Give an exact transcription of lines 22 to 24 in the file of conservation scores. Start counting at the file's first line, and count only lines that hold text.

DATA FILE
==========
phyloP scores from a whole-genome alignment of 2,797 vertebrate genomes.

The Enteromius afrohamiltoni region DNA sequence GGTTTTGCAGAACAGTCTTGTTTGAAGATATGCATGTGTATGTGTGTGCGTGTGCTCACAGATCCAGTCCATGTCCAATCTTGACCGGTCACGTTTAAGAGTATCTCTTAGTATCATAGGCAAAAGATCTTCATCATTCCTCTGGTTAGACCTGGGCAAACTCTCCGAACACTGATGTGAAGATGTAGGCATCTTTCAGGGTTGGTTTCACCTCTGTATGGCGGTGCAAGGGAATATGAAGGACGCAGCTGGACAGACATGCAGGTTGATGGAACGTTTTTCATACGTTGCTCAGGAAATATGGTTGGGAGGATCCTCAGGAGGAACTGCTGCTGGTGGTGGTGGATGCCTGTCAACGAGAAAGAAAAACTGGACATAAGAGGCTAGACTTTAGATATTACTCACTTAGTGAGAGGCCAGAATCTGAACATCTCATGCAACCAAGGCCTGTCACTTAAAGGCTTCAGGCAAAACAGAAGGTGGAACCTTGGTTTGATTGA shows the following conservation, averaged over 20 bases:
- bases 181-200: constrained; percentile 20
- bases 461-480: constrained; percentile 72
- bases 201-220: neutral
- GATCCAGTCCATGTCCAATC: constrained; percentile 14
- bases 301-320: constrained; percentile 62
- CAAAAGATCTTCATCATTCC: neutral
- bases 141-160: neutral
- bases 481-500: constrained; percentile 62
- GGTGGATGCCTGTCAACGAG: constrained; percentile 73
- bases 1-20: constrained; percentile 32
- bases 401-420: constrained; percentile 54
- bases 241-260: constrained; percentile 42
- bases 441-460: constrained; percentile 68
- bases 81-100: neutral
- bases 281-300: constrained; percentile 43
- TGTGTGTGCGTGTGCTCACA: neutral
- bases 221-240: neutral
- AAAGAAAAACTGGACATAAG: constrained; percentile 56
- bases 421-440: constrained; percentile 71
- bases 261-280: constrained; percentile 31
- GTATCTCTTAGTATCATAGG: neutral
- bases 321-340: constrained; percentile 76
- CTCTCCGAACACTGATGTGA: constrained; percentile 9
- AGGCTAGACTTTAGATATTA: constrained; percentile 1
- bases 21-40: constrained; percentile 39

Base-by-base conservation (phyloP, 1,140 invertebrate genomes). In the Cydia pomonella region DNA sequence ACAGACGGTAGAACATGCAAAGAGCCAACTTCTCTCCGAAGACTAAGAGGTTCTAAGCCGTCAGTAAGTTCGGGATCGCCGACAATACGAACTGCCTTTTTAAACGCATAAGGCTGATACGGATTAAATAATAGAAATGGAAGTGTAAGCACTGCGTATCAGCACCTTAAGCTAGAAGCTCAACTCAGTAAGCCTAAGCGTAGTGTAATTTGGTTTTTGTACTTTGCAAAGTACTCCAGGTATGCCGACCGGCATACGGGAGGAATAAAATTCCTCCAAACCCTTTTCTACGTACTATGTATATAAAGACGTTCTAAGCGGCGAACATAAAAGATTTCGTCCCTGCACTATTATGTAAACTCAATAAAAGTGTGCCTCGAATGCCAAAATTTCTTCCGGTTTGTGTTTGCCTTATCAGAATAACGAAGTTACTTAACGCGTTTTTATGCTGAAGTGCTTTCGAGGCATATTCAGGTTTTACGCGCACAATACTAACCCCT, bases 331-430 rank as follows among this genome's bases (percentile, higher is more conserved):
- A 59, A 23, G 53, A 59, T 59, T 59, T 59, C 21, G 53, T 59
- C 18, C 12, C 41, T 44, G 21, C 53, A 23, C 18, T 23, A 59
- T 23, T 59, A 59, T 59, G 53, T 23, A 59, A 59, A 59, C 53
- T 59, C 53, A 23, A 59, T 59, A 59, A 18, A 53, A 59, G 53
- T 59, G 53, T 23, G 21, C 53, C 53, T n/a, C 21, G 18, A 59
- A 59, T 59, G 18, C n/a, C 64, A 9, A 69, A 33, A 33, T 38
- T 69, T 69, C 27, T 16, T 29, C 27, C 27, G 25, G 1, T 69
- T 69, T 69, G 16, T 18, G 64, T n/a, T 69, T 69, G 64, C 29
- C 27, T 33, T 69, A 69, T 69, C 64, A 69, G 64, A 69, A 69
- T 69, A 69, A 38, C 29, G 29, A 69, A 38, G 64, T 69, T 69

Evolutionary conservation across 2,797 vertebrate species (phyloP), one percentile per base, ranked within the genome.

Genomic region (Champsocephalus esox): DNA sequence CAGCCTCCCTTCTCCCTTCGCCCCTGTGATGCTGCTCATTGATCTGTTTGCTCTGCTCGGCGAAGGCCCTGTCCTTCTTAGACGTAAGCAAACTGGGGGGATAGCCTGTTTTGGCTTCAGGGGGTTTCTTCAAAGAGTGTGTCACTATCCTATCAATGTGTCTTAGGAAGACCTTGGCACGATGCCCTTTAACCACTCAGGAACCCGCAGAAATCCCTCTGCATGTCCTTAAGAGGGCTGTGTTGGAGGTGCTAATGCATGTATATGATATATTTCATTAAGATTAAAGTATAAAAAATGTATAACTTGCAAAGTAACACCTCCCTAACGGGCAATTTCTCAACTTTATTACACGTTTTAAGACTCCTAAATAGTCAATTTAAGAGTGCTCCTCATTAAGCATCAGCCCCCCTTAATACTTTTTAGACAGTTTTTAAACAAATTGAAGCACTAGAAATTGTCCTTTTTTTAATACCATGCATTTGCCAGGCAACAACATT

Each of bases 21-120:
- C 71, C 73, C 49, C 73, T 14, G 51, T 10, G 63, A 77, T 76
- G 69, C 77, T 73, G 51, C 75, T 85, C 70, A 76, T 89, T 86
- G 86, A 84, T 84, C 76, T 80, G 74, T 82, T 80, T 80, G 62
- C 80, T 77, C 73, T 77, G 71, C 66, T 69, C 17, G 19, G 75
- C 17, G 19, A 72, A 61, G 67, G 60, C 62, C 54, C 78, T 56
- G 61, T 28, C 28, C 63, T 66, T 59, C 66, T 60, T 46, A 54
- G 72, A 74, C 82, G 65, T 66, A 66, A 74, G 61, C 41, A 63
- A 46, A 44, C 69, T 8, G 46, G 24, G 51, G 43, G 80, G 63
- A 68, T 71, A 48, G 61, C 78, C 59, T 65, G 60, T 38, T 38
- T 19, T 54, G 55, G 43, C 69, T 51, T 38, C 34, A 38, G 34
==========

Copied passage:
- bases 261-280: constrained; percentile 31
- GTATCTCTTAGTATCATAGG: neutral
- bases 321-340: constrained; percentile 76